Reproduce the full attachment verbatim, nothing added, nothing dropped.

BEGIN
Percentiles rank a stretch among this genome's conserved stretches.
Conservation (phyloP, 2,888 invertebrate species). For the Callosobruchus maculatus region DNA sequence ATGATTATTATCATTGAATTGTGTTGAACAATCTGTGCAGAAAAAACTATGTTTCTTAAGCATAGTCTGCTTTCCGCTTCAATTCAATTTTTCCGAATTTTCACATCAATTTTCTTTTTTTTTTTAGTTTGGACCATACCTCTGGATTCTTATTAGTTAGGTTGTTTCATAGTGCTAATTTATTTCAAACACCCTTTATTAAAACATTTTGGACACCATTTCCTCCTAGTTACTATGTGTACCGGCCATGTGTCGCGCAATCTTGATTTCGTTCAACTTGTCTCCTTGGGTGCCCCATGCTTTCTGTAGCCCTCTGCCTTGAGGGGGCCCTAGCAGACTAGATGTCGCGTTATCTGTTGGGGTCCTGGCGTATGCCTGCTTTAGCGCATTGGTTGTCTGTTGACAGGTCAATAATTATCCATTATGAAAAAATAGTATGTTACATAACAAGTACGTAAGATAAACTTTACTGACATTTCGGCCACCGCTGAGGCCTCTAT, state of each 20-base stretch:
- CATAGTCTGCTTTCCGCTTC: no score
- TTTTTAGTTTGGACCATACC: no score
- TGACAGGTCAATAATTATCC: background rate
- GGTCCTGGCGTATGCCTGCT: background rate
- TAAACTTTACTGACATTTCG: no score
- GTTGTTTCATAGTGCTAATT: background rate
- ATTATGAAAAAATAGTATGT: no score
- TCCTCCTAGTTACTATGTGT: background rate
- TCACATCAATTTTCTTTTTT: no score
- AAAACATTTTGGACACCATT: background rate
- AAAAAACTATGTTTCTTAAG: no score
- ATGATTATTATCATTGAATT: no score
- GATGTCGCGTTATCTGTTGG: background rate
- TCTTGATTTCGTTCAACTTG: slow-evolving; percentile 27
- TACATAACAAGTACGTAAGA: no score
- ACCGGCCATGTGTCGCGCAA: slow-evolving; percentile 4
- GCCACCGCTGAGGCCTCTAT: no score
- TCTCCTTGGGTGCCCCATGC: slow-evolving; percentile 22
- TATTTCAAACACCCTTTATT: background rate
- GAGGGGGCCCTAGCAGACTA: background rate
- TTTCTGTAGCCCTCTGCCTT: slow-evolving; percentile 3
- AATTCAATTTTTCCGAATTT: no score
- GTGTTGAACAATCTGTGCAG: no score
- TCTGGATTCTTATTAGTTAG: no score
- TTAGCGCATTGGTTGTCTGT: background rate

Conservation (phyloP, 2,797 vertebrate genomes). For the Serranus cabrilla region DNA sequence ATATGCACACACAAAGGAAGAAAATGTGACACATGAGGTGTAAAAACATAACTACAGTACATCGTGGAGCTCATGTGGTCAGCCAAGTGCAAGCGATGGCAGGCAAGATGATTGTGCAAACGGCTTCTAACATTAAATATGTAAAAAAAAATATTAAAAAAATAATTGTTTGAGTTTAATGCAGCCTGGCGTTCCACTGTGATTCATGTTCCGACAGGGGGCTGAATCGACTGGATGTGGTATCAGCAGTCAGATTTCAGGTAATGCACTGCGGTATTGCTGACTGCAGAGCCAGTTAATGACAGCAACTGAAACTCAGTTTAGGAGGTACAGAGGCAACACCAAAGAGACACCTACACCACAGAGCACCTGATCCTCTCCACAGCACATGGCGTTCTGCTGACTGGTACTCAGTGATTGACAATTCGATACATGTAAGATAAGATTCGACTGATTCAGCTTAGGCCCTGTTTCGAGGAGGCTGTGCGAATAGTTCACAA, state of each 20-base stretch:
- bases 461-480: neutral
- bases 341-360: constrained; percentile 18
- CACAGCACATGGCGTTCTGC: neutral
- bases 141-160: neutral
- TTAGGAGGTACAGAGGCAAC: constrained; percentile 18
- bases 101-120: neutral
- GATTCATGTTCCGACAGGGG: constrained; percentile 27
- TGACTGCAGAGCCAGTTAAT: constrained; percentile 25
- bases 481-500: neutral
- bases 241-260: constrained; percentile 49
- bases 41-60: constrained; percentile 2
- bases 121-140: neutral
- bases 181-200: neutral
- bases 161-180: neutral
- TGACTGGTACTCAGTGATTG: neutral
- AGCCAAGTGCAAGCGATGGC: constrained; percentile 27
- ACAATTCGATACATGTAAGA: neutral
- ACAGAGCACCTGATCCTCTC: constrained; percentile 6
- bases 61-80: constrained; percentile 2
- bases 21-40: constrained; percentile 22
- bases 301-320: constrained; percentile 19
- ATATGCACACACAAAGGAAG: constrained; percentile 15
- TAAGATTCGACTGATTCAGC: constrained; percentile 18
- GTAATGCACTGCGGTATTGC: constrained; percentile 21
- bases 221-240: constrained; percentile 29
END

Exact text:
Percentiles rank a stretch among this genome's conserved stretches.
Conservation (phyloP, 2,888 invertebrate species). For the Callosobruchus maculatus region DNA sequence ATGATTATTATCATTGAATTGTGTTGAACAATCTGTGCAGAAAAAACTATGTTTCTTAAGCATAGTCTGCTTTCCGCTTCAATTCAATTTTTCCGAATTTTCACATCAATTTTCTTTTTTTTTTTAGTTTGGACCATACCTCTGGATTCTTATTAGTTAGGTTGTTTCATAGTGCTAATTTATTTCAAACACCCTTTATTAAAACATTTTGGACACCATTTCCTCCTAGTTACTATGTGTACCGGCCATGTGTCGCGCAATCTTGATTTCGTTCAACTTGTCTCCTTGGGTGCCCCATGCTTTCTGTAGCCCTCTGCCTTGAGGGGGCCCTAGCAGACTAGATGTCGCGTTATCTGTTGGGGTCCTGGCGTATGCCTGCTTTAGCGCATTGGTTGTCTGTTGACAGGTCAATAATTATCCATTATGAAAAAATAGTATGTTACATAACAAGTACGTAAGATAAACTTTACTGACATTTCGGCCACCGCTGAGGCCTCTAT, state of each 20-base stretch:
- CATAGTCTGCTTTCCGCTTC: no score
- TTTTTAGTTTGGACCATACC: no score
- TGACAGGTCAATAATTATCC: background rate
- GGTCCTGGCGTATGCCTGCT: background rate
- TAAACTTTACTGACATTTCG: no score
- GTTGTTTCATAGTGCTAATT: background rate
- ATTATGAAAAAATAGTATGT: no score
- TCCTCCTAGTTACTATGTGT: background rate
- TCACATCAATTTTCTTTTTT: no score
- AAAACATTTTGGACACCATT: background rate
- AAAAAACTATGTTTCTTAAG: no score
- ATGATTATTATCATTGAATT: no score
- GATGTCGCGTTATCTGTTGG: background rate
- TCTTGATTTCGTTCAACTTG: slow-evolving; percentile 27
- TACATAACAAGTACGTAAGA: no score
- ACCGGCCATGTGTCGCGCAA: slow-evolving; percentile 4
- GCCACCGCTGAGGCCTCTAT: no score
- TCTCCTTGGGTGCCCCATGC: slow-evolving; percentile 22
- TATTTCAAACACCCTTTATT: background rate
- GAGGGGGCCCTAGCAGACTA: background rate
- TTTCTGTAGCCCTCTGCCTT: slow-evolving; percentile 3
- AATTCAATTTTTCCGAATTT: no score
- GTGTTGAACAATCTGTGCAG: no score
- TCTGGATTCTTATTAGTTAG: no score
- TTAGCGCATTGGTTGTCTGT: background rate

Conservation (phyloP, 2,797 vertebrate genomes). For the Serranus cabrilla region DNA sequence ATATGCACACACAAAGGAAGAAAATGTGACACATGAGGTGTAAAAACATAACTACAGTACATCGTGGAGCTCATGTGGTCAGCCAAGTGCAAGCGATGGCAGGCAAGATGATTGTGCAAACGGCTTCTAACATTAAATATGTAAAAAAAAATATTAAAAAAATAATTGTTTGAGTTTAATGCAGCCTGGCGTTCCACTGTGATTCATGTTCCGACAGGGGGCTGAATCGACTGGATGTGGTATCAGCAGTCAGATTTCAGGTAATGCACTGCGGTATTGCTGACTGCAGAGCCAGTTAATGACAGCAACTGAAACTCAGTTTAGGAGGTACAGAGGCAACACCAAAGAGACACCTACACCACAGAGCACCTGATCCTCTCCACAGCACATGGCGTTCTGCTGACTGGTACTCAGTGATTGACAATTCGATACATGTAAGATAAGATTCGACTGATTCAGCTTAGGCCCTGTTTCGAGGAGGCTGTGCGAATAGTTCACAA, state of each 20-base stretch:
- bases 461-480: neutral
- bases 341-360: constrained; percentile 18
- CACAGCACATGGCGTTCTGC: neutral
- bases 141-160: neutral
- TTAGGAGGTACAGAGGCAAC: constrained; percentile 18
- bases 101-120: neutral
- GATTCATGTTCCGACAGGGG: constrained; percentile 27
- TGACTGCAGAGCCAGTTAAT: constrained; percentile 25
- bases 481-500: neutral
- bases 241-260: constrained; percentile 49
- bases 41-60: constrained; percentile 2
- bases 121-140: neutral
- bases 181-200: neutral
- bases 161-180: neutral
- TGACTGGTACTCAGTGATTG: neutral
- AGCCAAGTGCAAGCGATGGC: constrained; percentile 27
- ACAATTCGATACATGTAAGA: neutral
- ACAGAGCACCTGATCCTCTC: constrained; percentile 6
- bases 61-80: constrained; percentile 2
- bases 21-40: constrained; percentile 22
- bases 301-320: constrained; percentile 19
- ATATGCACACACAAAGGAAG: constrained; percentile 15
- TAAGATTCGACTGATTCAGC: constrained; percentile 18
- GTAATGCACTGCGGTATTGC: constrained; percentile 21
- bases 221-240: constrained; percentile 29